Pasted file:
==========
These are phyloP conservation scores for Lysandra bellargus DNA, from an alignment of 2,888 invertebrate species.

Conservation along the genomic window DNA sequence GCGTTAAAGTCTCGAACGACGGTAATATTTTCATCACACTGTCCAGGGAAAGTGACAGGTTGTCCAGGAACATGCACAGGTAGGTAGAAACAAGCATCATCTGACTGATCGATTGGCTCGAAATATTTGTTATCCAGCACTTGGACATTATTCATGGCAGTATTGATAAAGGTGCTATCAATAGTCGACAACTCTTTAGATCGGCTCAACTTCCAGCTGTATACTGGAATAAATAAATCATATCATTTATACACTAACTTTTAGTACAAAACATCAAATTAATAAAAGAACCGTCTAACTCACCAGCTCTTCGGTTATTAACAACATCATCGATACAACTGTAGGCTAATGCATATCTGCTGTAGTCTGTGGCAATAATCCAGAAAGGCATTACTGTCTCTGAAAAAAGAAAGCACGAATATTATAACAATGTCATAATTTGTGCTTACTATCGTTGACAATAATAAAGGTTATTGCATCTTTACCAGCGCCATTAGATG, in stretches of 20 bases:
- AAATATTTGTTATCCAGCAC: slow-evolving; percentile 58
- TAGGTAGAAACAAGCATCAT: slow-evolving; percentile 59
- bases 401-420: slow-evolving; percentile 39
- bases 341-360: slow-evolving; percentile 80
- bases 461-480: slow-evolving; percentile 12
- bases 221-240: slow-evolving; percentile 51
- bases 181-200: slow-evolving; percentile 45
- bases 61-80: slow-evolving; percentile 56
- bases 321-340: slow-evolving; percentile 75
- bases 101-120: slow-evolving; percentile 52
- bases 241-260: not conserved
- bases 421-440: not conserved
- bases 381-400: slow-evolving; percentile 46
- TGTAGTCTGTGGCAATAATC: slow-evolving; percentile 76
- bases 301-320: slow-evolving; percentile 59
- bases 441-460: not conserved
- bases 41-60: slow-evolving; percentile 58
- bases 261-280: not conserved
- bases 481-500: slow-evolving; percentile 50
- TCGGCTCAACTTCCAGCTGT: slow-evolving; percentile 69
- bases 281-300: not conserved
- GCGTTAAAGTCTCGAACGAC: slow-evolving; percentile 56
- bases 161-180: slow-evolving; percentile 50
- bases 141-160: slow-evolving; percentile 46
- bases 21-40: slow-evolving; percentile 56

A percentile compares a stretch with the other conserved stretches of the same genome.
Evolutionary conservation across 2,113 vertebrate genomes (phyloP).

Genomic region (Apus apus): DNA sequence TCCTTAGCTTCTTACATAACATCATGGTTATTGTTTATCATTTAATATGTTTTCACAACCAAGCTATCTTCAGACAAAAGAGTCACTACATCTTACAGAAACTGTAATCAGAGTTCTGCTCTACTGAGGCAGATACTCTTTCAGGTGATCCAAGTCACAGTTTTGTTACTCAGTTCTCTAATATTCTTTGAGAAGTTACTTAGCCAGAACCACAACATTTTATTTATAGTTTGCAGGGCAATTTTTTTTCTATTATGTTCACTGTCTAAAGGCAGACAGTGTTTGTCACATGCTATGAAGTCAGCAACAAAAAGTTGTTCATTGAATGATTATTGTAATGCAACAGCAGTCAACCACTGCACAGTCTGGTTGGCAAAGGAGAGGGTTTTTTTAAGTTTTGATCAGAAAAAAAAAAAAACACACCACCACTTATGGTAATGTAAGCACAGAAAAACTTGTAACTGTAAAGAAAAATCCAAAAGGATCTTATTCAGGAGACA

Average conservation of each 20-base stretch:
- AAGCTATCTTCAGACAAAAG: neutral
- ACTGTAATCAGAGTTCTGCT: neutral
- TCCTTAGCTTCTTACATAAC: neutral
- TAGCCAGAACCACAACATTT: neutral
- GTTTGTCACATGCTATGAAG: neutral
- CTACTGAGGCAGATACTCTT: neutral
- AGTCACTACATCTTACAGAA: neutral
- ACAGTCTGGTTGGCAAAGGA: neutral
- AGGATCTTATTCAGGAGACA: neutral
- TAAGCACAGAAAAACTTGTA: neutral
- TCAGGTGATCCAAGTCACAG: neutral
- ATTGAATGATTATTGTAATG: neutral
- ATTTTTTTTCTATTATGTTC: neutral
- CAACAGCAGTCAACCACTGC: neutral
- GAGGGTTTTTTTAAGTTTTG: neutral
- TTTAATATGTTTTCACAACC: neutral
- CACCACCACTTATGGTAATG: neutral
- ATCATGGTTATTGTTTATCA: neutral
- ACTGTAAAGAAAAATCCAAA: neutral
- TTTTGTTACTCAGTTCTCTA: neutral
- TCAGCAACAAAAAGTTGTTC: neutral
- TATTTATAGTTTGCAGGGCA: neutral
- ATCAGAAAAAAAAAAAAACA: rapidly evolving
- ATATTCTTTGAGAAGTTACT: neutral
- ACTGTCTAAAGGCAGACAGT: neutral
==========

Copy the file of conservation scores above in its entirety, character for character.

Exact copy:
These are phyloP conservation scores for Lysandra bellargus DNA, from an alignment of 2,888 invertebrate species.

Conservation along the genomic window DNA sequence GCGTTAAAGTCTCGAACGACGGTAATATTTTCATCACACTGTCCAGGGAAAGTGACAGGTTGTCCAGGAACATGCACAGGTAGGTAGAAACAAGCATCATCTGACTGATCGATTGGCTCGAAATATTTGTTATCCAGCACTTGGACATTATTCATGGCAGTATTGATAAAGGTGCTATCAATAGTCGACAACTCTTTAGATCGGCTCAACTTCCAGCTGTATACTGGAATAAATAAATCATATCATTTATACACTAACTTTTAGTACAAAACATCAAATTAATAAAAGAACCGTCTAACTCACCAGCTCTTCGGTTATTAACAACATCATCGATACAACTGTAGGCTAATGCATATCTGCTGTAGTCTGTGGCAATAATCCAGAAAGGCATTACTGTCTCTGAAAAAAGAAAGCACGAATATTATAACAATGTCATAATTTGTGCTTACTATCGTTGACAATAATAAAGGTTATTGCATCTTTACCAGCGCCATTAGATG, in stretches of 20 bases:
- AAATATTTGTTATCCAGCAC: slow-evolving; percentile 58
- TAGGTAGAAACAAGCATCAT: slow-evolving; percentile 59
- bases 401-420: slow-evolving; percentile 39
- bases 341-360: slow-evolving; percentile 80
- bases 461-480: slow-evolving; percentile 12
- bases 221-240: slow-evolving; percentile 51
- bases 181-200: slow-evolving; percentile 45
- bases 61-80: slow-evolving; percentile 56
- bases 321-340: slow-evolving; percentile 75
- bases 101-120: slow-evolving; percentile 52
- bases 241-260: not conserved
- bases 421-440: not conserved
- bases 381-400: slow-evolving; percentile 46
- TGTAGTCTGTGGCAATAATC: slow-evolving; percentile 76
- bases 301-320: slow-evolving; percentile 59
- bases 441-460: not conserved
- bases 41-60: slow-evolving; percentile 58
- bases 261-280: not conserved
- bases 481-500: slow-evolving; percentile 50
- TCGGCTCAACTTCCAGCTGT: slow-evolving; percentile 69
- bases 281-300: not conserved
- GCGTTAAAGTCTCGAACGAC: slow-evolving; percentile 56
- bases 161-180: slow-evolving; percentile 50
- bases 141-160: slow-evolving; percentile 46
- bases 21-40: slow-evolving; percentile 56

A percentile compares a stretch with the other conserved stretches of the same genome.
Evolutionary conservation across 2,113 vertebrate genomes (phyloP).

Genomic region (Apus apus): DNA sequence TCCTTAGCTTCTTACATAACATCATGGTTATTGTTTATCATTTAATATGTTTTCACAACCAAGCTATCTTCAGACAAAAGAGTCACTACATCTTACAGAAACTGTAATCAGAGTTCTGCTCTACTGAGGCAGATACTCTTTCAGGTGATCCAAGTCACAGTTTTGTTACTCAGTTCTCTAATATTCTTTGAGAAGTTACTTAGCCAGAACCACAACATTTTATTTATAGTTTGCAGGGCAATTTTTTTTCTATTATGTTCACTGTCTAAAGGCAGACAGTGTTTGTCACATGCTATGAAGTCAGCAACAAAAAGTTGTTCATTGAATGATTATTGTAATGCAACAGCAGTCAACCACTGCACAGTCTGGTTGGCAAAGGAGAGGGTTTTTTTAAGTTTTGATCAGAAAAAAAAAAAAACACACCACCACTTATGGTAATGTAAGCACAGAAAAACTTGTAACTGTAAAGAAAAATCCAAAAGGATCTTATTCAGGAGACA

Average conservation of each 20-base stretch:
- AAGCTATCTTCAGACAAAAG: neutral
- ACTGTAATCAGAGTTCTGCT: neutral
- TCCTTAGCTTCTTACATAAC: neutral
- TAGCCAGAACCACAACATTT: neutral
- GTTTGTCACATGCTATGAAG: neutral
- CTACTGAGGCAGATACTCTT: neutral
- AGTCACTACATCTTACAGAA: neutral
- ACAGTCTGGTTGGCAAAGGA: neutral
- AGGATCTTATTCAGGAGACA: neutral
- TAAGCACAGAAAAACTTGTA: neutral
- TCAGGTGATCCAAGTCACAG: neutral
- ATTGAATGATTATTGTAATG: neutral
- ATTTTTTTTCTATTATGTTC: neutral
- CAACAGCAGTCAACCACTGC: neutral
- GAGGGTTTTTTTAAGTTTTG: neutral
- TTTAATATGTTTTCACAACC: neutral
- CACCACCACTTATGGTAATG: neutral
- ATCATGGTTATTGTTTATCA: neutral
- ACTGTAAAGAAAAATCCAAA: neutral
- TTTTGTTACTCAGTTCTCTA: neutral
- TCAGCAACAAAAAGTTGTTC: neutral
- TATTTATAGTTTGCAGGGCA: neutral
- ATCAGAAAAAAAAAAAAACA: rapidly evolving
- ATATTCTTTGAGAAGTTACT: neutral
- ACTGTCTAAAGGCAGACAGT: neutral